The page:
"Oh my gosh! I am so sorry for running into you!" A woman of about 50 said as she helped up the woman she ran over. "No worries, I'm Lucretia Mott." The other woman smiled. "I'm Elizabeth Cady Stanton! Would you like to work together in the women's rights movement? We basically just fight for what we believe woman deserve and we try to give them back their basic rights." Elizabeth said. "Yes, of course! That sounds wonderful!" Lucretia responds.
1848 Seneca Falls, New York
"Wow, Lucretia, I can't believe we've finally put this whole convention together! People are coming from all over America just to speak their opinion!" Elizabeth says excitedly. "Yes, I beieve we have over 300 people coming today," Lucretia said, "have you finished the Declaration of Sentiments?" "Why yes I have Lucretia. I can't believe we based it off of the Declaration of Independence." Elizabeth replied chuckling to herself.
1850 Seneca Falls, New York
"Welcome to the Seneca Falls Convention of 1848! I am Martha Coffin Wright, sister of Lucretia Mott. We are here today to convince you all to sign our Declaration of Sentiments, which will give us women our rights. We want freedom from our husbands and to be treated as equals with men!" As Martha finishes talking people clap for her. "Now Lucretia would like to introduce herself and Elizabeth!"
1851 Seneca Falls, New York
"Thank you, Martha. My name is Lucretia Mott and I am an abolitionist, women's rights activist, and a social reformer. I live with my husband, James, and five of our six children, one of whom died at a young age. My 'partner in crime,' if you will, Elizabeth Cady Stanton, is an American suffragist, social activist, abolitionist, and a women's rights activist. She lives with her husband, Henry, and seven children. Thank you!" As she finished, people stood up to sign the Declaration of Sentiments.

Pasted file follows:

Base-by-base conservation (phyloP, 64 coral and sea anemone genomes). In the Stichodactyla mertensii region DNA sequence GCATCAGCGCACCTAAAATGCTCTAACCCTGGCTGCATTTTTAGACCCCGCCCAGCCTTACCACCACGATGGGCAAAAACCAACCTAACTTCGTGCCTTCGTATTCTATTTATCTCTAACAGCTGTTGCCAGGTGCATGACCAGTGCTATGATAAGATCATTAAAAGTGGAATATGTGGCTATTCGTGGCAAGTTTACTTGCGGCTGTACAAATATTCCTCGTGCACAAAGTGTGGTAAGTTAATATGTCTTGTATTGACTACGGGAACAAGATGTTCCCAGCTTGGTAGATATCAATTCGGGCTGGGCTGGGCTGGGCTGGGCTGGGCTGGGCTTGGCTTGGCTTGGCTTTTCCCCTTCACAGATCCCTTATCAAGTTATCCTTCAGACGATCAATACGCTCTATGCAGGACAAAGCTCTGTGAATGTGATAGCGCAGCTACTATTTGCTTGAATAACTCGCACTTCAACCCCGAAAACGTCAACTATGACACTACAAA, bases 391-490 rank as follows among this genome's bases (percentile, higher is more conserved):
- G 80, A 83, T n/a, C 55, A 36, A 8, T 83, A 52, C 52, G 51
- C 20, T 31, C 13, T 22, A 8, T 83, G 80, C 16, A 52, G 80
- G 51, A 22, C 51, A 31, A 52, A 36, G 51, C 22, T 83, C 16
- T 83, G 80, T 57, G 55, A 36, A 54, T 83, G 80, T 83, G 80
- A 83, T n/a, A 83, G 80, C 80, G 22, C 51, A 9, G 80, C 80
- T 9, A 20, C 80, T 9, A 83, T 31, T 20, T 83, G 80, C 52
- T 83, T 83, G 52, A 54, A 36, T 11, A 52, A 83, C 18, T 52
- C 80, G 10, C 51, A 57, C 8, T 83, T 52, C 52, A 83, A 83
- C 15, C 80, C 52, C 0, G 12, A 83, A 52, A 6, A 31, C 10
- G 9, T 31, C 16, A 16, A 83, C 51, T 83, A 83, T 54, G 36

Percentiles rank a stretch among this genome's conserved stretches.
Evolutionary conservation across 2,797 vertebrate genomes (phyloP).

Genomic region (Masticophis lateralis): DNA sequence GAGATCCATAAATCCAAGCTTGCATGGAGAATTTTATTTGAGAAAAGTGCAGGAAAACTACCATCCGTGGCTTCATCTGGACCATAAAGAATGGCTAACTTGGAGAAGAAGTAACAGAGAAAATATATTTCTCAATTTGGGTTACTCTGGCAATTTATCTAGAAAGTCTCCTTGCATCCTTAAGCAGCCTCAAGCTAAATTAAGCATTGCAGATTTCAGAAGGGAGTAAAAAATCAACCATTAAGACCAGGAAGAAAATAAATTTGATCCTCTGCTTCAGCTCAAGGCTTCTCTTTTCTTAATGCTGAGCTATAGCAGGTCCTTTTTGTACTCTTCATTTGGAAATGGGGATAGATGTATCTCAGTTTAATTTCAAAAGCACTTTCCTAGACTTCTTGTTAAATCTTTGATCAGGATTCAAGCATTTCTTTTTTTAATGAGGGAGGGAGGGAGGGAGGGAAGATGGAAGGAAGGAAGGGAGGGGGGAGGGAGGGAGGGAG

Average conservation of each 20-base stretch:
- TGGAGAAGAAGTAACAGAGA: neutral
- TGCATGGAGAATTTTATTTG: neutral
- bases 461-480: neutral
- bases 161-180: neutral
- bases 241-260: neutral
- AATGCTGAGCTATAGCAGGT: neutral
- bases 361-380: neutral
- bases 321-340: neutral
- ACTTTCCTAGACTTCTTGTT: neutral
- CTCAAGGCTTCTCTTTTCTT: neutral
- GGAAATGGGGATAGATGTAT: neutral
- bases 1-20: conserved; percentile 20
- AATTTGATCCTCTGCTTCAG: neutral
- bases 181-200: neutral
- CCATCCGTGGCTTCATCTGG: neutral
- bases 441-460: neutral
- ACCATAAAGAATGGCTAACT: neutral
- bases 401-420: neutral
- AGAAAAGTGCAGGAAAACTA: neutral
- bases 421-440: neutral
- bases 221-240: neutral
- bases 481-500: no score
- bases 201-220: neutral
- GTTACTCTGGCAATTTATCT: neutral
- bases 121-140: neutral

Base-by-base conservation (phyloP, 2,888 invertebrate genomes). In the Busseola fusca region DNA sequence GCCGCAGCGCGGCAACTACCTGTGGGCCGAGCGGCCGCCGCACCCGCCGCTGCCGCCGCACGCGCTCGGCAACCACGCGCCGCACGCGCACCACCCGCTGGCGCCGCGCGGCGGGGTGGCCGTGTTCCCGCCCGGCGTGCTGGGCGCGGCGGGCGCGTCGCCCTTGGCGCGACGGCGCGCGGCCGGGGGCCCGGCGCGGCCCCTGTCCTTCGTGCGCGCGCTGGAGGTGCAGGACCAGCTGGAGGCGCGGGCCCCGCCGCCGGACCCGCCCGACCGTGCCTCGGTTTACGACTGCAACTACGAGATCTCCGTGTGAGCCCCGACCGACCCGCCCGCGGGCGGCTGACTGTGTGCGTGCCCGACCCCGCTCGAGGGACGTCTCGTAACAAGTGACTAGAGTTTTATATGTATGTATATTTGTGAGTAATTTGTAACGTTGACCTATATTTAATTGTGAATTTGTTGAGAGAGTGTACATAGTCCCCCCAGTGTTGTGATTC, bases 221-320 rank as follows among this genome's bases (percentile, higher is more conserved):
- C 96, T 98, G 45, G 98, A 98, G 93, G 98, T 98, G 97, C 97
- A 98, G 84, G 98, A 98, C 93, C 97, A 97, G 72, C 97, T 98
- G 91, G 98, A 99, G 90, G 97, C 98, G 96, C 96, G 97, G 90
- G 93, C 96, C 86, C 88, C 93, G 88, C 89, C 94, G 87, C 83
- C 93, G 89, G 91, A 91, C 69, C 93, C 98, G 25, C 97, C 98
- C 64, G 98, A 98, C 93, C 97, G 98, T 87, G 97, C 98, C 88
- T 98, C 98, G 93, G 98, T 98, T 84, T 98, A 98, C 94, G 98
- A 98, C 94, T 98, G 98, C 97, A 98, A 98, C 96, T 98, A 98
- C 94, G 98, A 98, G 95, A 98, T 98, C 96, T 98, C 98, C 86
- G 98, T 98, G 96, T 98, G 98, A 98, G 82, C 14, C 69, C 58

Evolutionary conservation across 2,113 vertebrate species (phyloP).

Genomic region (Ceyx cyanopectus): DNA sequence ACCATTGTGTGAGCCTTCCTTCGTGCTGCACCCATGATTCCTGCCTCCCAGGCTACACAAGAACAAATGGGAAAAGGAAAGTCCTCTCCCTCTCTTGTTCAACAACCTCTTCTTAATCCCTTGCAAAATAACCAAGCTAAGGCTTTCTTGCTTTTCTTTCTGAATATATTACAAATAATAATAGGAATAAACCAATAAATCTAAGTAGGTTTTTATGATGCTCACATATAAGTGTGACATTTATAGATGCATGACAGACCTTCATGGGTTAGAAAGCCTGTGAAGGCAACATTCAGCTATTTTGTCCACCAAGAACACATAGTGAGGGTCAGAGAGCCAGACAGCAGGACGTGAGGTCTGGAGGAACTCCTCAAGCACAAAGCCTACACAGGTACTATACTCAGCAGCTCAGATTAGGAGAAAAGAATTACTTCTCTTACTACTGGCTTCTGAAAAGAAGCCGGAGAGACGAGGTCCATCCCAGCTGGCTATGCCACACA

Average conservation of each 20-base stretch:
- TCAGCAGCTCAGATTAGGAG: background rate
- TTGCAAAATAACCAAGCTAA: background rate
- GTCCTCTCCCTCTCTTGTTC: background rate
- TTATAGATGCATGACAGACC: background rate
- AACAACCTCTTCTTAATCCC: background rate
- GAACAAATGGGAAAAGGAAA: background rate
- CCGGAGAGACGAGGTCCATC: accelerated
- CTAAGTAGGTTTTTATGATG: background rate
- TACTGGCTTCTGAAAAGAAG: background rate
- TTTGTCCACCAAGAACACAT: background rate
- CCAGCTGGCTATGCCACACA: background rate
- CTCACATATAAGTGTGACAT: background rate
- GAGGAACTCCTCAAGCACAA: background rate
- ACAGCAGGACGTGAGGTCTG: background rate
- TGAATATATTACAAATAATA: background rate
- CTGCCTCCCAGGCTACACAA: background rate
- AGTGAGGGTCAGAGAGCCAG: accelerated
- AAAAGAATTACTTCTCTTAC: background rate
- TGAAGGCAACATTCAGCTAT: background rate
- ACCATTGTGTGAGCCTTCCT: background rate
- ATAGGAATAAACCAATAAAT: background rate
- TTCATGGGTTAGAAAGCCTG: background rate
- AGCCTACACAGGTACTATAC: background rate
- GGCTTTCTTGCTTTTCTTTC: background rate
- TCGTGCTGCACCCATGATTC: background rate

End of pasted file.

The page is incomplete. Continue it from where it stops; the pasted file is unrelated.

As Lucretia and Elizabeth were out walking one day, Mr. and Mrs. Johnson ran over to them to share some great news with them. "Elizabeth, Lucretia, did you hear? The Declaration of Sentiments won women the right to go to college and and now they are working on giving women the right to vote!" Mrs. Johnson said excitedly. "Yes, it's a great thing isn't it!" Lucretia said happily.
A couple years later Lucretia and Elizabeth were on their way to the market when they bumped into Sojourner Truth. "Oh my gosh! Sojourner Truth! We can't tell you enough about how much we loved your speech, 'Ain't I a woman?' because it really spoke to us!" Elizabeth said as she shook Sojourner's hand. "Why thank you ladies, I also admire your work with the Seneca Falls Convention!" Sojourner says back sweetly.